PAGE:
Assess the candidate’s know-how. How do you determine each candidate’s knowledge of ophthalmology and level of technical skill? Ms. Fritz often asks technical questions about biometry measurements to assess the candidate’s skill. She’ll also ask a job candidate to undergo testing in the office. She may ask one to do measurements for a cataract lens implant, for instance. Or she’ll ask the candidate to perform a refractive exam. “I like to ask them to do a refractive exam on me because I have mild nearsightedness with astigmatism. If they can capture my prescription correctly, I know they have some of the skills necessary,” said Ms. Fritz.

Encourage the candidate to ask questions. You often can assess their skill and knowledge level through the questions they ask, Ms. Anderson said.

The candidate should have more than one interview and more than one interviewer. The most difficult issue to assess is the candidate’s personality and whether he or she will fit in with the rest of the office staff. “That’s why multiple interviews with different people in the practice are important,” Ms. Anderson said. “Different people can see different sides of a candidate.” Multiple levels of interviews can also help you tease out those candidates who simply look good on paper from those who truly will be an asset to your staff, she said.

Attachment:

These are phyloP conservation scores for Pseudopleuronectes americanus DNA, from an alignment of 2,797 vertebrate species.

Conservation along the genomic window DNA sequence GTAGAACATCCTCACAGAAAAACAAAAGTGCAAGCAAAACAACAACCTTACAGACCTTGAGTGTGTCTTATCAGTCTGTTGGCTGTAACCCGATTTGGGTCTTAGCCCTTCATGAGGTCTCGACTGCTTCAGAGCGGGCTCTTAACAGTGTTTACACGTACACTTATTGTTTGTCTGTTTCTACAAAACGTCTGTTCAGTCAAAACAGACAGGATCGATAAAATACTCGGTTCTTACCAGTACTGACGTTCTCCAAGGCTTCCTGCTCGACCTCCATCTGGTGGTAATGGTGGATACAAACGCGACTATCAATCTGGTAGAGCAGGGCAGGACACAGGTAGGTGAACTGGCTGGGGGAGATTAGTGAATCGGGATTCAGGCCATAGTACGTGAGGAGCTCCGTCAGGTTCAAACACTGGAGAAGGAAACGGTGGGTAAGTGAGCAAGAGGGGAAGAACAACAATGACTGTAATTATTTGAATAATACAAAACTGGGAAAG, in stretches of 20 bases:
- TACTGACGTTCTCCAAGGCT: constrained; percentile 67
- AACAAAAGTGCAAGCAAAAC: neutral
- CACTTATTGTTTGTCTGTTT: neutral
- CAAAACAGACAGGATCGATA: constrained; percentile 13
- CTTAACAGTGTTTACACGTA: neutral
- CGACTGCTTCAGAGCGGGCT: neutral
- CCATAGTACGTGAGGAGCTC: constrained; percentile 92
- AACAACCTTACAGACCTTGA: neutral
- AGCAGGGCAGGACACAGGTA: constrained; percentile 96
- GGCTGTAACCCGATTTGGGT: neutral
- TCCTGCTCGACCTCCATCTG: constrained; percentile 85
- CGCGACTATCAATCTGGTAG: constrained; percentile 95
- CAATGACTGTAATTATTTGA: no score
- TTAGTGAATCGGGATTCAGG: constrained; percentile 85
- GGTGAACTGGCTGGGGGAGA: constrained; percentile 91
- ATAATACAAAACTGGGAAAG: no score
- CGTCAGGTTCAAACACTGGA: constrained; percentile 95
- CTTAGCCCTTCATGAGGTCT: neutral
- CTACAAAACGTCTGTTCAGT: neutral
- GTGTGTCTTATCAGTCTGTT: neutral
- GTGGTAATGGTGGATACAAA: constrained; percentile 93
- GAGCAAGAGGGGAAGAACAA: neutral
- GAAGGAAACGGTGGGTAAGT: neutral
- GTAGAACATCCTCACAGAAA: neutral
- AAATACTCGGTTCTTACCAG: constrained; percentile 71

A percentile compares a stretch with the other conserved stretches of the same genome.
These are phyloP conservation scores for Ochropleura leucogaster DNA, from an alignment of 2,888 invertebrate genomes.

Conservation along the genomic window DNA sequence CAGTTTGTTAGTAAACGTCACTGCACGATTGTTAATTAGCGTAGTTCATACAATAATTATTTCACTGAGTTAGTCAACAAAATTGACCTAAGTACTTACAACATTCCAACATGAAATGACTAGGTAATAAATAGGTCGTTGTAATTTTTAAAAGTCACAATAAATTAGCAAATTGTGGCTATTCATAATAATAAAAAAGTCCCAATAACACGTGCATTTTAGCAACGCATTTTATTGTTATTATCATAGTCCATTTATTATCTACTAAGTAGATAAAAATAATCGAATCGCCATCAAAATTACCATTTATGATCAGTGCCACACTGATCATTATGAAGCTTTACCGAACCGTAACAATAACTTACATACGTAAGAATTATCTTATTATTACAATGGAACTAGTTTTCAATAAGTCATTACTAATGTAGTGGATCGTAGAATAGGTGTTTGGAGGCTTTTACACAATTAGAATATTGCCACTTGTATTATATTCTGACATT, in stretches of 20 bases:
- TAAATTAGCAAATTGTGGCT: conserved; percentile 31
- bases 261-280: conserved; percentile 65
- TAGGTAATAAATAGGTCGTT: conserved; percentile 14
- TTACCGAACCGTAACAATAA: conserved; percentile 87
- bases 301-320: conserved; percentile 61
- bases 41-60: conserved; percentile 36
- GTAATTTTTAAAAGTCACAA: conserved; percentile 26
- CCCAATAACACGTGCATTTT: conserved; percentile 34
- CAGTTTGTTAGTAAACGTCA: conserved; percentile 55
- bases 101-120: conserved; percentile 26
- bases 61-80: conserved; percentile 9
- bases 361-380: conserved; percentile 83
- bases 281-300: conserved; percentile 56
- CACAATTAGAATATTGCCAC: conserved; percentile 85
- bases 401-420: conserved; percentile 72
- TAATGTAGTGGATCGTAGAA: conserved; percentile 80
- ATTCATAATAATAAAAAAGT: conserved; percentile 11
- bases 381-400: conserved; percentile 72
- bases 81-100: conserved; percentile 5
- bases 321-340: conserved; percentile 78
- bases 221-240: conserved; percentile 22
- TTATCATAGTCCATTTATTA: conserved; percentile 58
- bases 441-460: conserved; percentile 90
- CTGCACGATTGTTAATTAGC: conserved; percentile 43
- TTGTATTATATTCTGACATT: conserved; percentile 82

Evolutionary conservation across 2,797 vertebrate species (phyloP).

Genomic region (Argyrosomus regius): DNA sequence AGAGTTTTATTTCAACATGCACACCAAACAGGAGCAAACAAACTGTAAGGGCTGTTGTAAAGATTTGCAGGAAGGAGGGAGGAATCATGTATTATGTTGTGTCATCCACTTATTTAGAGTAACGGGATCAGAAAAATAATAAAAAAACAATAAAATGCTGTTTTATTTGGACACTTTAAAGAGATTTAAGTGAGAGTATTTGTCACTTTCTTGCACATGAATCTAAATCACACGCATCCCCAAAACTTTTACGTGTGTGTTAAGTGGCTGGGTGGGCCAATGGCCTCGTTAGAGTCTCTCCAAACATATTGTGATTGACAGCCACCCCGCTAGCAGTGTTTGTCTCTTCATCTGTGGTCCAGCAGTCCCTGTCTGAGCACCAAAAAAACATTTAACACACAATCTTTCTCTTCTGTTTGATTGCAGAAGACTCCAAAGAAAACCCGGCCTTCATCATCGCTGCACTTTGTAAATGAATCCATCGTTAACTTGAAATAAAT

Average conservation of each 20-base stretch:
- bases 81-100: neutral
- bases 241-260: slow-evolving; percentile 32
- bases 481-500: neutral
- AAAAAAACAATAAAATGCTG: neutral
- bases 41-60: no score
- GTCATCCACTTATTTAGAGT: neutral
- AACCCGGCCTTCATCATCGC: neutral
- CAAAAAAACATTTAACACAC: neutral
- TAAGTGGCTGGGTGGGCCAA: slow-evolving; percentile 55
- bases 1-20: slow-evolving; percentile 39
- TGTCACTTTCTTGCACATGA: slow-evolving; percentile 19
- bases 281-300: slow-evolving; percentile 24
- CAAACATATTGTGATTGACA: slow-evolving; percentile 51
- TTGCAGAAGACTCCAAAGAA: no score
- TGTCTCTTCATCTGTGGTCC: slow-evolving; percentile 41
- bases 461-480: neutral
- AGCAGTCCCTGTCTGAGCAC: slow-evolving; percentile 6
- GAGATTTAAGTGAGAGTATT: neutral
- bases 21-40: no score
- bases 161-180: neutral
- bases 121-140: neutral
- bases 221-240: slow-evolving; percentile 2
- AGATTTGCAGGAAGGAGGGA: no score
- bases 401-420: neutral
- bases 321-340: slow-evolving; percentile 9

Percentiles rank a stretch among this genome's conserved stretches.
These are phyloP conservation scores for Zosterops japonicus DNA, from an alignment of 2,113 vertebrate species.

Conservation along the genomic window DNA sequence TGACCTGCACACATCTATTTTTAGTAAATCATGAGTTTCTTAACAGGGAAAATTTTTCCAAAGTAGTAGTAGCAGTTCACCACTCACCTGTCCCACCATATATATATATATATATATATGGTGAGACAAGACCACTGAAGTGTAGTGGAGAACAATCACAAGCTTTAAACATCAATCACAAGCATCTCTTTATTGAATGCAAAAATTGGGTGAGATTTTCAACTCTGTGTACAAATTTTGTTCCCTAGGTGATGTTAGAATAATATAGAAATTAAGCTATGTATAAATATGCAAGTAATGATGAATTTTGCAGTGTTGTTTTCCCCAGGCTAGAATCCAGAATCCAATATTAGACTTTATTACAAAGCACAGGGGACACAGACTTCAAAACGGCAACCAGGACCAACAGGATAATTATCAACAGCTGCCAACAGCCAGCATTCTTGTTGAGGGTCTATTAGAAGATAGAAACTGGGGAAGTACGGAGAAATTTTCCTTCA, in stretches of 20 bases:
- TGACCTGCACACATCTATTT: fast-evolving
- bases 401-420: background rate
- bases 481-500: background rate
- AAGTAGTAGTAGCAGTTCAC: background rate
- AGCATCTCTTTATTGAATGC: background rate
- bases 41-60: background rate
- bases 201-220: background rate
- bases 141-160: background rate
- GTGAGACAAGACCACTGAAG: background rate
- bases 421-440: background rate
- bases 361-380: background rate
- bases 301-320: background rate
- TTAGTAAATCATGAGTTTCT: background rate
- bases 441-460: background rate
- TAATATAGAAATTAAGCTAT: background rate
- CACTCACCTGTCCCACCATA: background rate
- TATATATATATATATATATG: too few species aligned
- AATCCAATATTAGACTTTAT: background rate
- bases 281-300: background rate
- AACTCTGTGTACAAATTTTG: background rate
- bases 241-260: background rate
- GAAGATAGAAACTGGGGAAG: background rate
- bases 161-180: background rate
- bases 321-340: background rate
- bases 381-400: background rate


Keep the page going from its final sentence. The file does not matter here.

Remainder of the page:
Put the candidate’s pros and cons on paper. Before the hiring decision is made, it’s good to do a written evaluation of each candidate, said Ms. Anderson. Two good ways to do that are a narrative evaluation and a critical factors evaluation. In the narrative evaluation, you summarize the highlights of the candidate’s skills and how well he or she measures up to the position. In the critical factors evaluation, you score each candidate in several categories. Totaling up each candidate’s score can provide a systematic means for summarizing how well the various candidates match the job requirements.